A community livelihood approach to rural tourism development and heritage conservation: Tashuimo village in Zhengzhou, China

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Submission Summary
The COVID-19 has been relatively under control in some countries. Scholars believe that rural tourism might be the beginning of the recovery of the tourism industry due to several advantages, such as low flow density and superior ecological environment (Li et al., 2021). They can relatively ensure the safety of tourists while traveling (Zhu & Deng, 2020). In this context, the development of rural tourism is of strong research significance. In 2017, ICOMOS proposed that "all rural areas can be read as heritage" (ICOMOS, 2017). Both material and immaterial traditions which were handed down from the past and are inherited from the ancestor can be identified as heritage. It confirms that highlighting heritage preservation in the progress of rural planning is appropriate and reasonable. Furthermore, the development of cultural factors is the guarantee for the rise of rural tourism (Wang et al., 2005). Heritage conservation-oriented tourism development can inherit the local lifestyle and highlight the local cultural identity. In China, however, the agricultural heritage of some rural areas without outstanding features still has not been discovered. Although historical elements exist there without any official recognition, these elements should not be ignored during planning. This paper takes Tashuimo village as an example, which is situated in Henan, a province located in central China. It nearby the Shaolin Temple. Plenty of historical elements exist there, such as honeysuckle farms with a long-cultivated history, the old dwellings in the form of caves, and the background of advocating Buddhism. These elements should not be ignored during tourism development. The current government development model for this village is to encourage tourism development. In the current development plan, there is no in-depth exploration of the heritage elements that exist. However, it is known from the preliminary interviews that some villagers have deep feelings for their dwellings and honeysuckle fields. They hope that the development of tourism will not bring too much modification to their current lives. In the meantime, conservation and tourism development of agricultural heritage can substantially affect the community's livelihoods (Su et al., 2018). Hence, this paper aims to explore the heritage conservation-oriented tourism development and expected community livelihood models. Firstly, through face-to-face in-depth interviews with the village leader and villagers, this paper will discuss the current tourism participation among village residents and the distribution of benefits. A livelihood framework will be drawn for guiding the analysis. Problems and challenges that have emerged will be collected. Secondly, the government, the village leader, the public, and villagers’ attitudes towards local agricultural heritage and willingness to safeguard the heritage will be summarized. Finally, the positive impact of preserving agricultural heritage on livelihood patterns will be explored and discussed. A new livelihood framework will be scheduled. 1. ICOMOS (2017). ICOMOS-IFLA Principles concerning Rural Landscapes as Heritage. 2. Li, Z., Zhang, X., Yang, K., Singer, R., & Cui, R. (2021). Urban and rural tourism under COVID-19 in China: research on the recovery measures and tourism development. Tourism Review. 3. Su, M., Sun, Y., Min, Q., & Jiao, W. (2018). A community livelihood approach to agricultural heritage system conservation and tourism development: Xuanhua Grape Garden urban agricultural heritage site, Hebei Province of China. Sustainability, 10(2), 361. 4. Wang, Y, Xu, C, Guo, H. (2005). Discussions on the New Trends of Rural Tourism Development in China. Arid Land Geography, 28(6), 864. 5. Zhu, H., & Deng, F. (2020). How to influence rural tourism intention by risk knowledge during COVID-19 Containment in China: mediating role of risk perception and attitude. International Journal of Environmental Research and Public Health, 17(10), 3514.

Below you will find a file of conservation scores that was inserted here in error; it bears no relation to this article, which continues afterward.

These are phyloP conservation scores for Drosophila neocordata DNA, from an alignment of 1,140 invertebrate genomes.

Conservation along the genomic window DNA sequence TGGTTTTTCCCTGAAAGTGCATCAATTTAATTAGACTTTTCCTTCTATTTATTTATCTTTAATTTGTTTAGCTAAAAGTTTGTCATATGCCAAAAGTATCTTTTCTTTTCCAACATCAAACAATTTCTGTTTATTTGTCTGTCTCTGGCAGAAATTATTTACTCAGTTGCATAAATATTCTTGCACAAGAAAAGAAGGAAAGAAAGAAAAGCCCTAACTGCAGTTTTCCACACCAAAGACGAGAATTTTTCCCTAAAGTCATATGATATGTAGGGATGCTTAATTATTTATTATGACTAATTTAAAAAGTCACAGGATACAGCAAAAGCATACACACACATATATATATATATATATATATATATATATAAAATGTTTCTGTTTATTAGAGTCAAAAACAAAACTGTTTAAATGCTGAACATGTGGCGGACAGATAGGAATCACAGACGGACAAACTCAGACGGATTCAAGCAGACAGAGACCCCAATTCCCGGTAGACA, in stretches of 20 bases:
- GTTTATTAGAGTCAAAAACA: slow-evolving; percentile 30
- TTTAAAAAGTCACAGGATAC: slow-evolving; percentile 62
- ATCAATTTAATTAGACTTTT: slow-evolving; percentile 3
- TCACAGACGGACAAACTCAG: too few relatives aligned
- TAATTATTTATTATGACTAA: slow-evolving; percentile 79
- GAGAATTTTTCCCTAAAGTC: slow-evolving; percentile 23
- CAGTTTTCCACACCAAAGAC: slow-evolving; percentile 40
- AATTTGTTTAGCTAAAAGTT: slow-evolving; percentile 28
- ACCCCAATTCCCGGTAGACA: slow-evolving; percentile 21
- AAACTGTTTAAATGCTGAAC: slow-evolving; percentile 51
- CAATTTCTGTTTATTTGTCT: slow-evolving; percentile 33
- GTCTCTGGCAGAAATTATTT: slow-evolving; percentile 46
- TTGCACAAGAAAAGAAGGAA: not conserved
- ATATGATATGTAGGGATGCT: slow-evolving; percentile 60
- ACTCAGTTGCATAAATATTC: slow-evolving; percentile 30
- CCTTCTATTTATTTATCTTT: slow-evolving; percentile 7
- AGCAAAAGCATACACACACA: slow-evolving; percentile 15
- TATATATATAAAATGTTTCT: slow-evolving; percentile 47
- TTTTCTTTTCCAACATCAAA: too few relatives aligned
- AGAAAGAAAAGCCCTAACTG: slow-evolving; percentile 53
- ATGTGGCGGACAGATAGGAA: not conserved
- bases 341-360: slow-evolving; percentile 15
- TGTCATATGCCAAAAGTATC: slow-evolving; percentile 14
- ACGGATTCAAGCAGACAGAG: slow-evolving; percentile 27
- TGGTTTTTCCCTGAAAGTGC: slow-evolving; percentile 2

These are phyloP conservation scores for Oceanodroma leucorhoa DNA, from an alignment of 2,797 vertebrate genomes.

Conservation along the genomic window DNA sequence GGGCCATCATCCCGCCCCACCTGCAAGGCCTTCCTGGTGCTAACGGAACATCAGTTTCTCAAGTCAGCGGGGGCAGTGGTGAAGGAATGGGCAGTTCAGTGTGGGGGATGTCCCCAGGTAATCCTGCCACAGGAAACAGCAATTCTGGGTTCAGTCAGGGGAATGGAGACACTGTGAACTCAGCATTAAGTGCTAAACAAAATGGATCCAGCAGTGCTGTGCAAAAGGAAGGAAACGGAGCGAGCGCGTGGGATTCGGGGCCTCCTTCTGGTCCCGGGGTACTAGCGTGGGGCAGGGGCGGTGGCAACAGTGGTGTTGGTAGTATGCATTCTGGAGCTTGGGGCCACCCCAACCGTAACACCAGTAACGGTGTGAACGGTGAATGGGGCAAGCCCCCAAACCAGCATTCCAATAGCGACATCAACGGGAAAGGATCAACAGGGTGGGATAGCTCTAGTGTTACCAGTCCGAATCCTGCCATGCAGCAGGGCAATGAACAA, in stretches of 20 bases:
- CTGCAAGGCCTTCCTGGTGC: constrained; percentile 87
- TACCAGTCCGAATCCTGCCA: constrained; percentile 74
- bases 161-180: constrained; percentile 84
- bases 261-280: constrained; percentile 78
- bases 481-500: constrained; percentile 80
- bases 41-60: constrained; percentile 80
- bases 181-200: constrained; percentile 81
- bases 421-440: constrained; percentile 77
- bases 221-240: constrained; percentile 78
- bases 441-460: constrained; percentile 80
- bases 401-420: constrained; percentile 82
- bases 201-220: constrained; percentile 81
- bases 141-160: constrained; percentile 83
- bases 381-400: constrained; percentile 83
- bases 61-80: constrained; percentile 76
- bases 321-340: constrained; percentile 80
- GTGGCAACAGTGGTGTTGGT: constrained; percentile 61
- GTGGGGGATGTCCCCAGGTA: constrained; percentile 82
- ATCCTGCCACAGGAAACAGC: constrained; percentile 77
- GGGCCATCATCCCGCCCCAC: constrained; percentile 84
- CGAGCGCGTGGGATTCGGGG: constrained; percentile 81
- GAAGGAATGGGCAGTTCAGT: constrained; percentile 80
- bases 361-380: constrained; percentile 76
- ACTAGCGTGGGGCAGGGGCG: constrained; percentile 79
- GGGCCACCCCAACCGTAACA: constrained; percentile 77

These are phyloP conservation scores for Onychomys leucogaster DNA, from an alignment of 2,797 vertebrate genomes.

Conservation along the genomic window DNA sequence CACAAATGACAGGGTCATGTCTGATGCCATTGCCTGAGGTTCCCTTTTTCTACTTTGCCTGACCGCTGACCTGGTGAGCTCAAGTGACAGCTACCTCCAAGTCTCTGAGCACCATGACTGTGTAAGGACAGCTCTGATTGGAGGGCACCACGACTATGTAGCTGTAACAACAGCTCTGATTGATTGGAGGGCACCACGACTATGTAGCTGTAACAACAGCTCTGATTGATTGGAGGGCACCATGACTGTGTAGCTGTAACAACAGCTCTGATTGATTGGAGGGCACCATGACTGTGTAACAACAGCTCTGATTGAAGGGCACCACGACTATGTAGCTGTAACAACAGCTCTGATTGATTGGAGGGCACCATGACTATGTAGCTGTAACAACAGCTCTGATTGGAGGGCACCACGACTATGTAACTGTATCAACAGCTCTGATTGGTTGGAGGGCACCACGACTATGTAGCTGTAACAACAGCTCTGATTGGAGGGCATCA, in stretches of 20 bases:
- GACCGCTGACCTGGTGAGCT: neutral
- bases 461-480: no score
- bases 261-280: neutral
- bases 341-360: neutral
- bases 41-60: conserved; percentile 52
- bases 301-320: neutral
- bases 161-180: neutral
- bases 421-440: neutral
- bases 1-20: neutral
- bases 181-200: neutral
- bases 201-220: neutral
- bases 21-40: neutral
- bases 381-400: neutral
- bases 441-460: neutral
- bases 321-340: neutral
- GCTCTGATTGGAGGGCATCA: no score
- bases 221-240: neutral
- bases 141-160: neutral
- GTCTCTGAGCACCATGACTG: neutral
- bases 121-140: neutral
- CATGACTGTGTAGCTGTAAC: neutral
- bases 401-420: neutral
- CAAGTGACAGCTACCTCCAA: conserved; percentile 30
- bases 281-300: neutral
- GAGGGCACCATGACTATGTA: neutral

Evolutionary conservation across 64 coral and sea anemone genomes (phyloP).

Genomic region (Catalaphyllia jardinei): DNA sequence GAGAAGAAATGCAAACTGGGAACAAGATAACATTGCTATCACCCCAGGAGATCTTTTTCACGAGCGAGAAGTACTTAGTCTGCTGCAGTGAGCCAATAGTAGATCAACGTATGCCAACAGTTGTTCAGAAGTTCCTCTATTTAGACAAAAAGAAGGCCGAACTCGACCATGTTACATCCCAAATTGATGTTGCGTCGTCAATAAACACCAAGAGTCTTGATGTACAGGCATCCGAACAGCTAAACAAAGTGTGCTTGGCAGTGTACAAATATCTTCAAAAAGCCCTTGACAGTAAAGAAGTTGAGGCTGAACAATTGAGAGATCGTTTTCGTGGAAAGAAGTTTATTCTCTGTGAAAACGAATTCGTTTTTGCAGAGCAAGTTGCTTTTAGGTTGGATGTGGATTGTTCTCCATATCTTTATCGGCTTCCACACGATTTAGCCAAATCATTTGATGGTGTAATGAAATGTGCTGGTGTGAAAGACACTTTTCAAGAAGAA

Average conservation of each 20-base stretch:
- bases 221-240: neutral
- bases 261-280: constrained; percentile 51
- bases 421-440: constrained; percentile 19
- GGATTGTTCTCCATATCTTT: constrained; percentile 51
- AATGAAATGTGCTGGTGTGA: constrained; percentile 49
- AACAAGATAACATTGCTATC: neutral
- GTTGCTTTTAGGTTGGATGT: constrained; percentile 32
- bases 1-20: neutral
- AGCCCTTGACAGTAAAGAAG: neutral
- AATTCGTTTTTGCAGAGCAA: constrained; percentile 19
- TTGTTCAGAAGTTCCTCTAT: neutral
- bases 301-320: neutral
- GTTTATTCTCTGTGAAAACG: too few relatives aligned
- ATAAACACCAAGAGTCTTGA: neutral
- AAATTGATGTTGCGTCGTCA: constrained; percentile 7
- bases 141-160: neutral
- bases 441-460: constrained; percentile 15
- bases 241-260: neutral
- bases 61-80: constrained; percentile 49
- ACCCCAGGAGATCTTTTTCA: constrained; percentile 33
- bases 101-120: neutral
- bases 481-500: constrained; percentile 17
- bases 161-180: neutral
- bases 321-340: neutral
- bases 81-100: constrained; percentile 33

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1: Inclusiveness and empowerment. Al-Majlis: planning with and for communities
Department of Landscape Architecture, School of Architecture and Urban Planning, Shenzhen University

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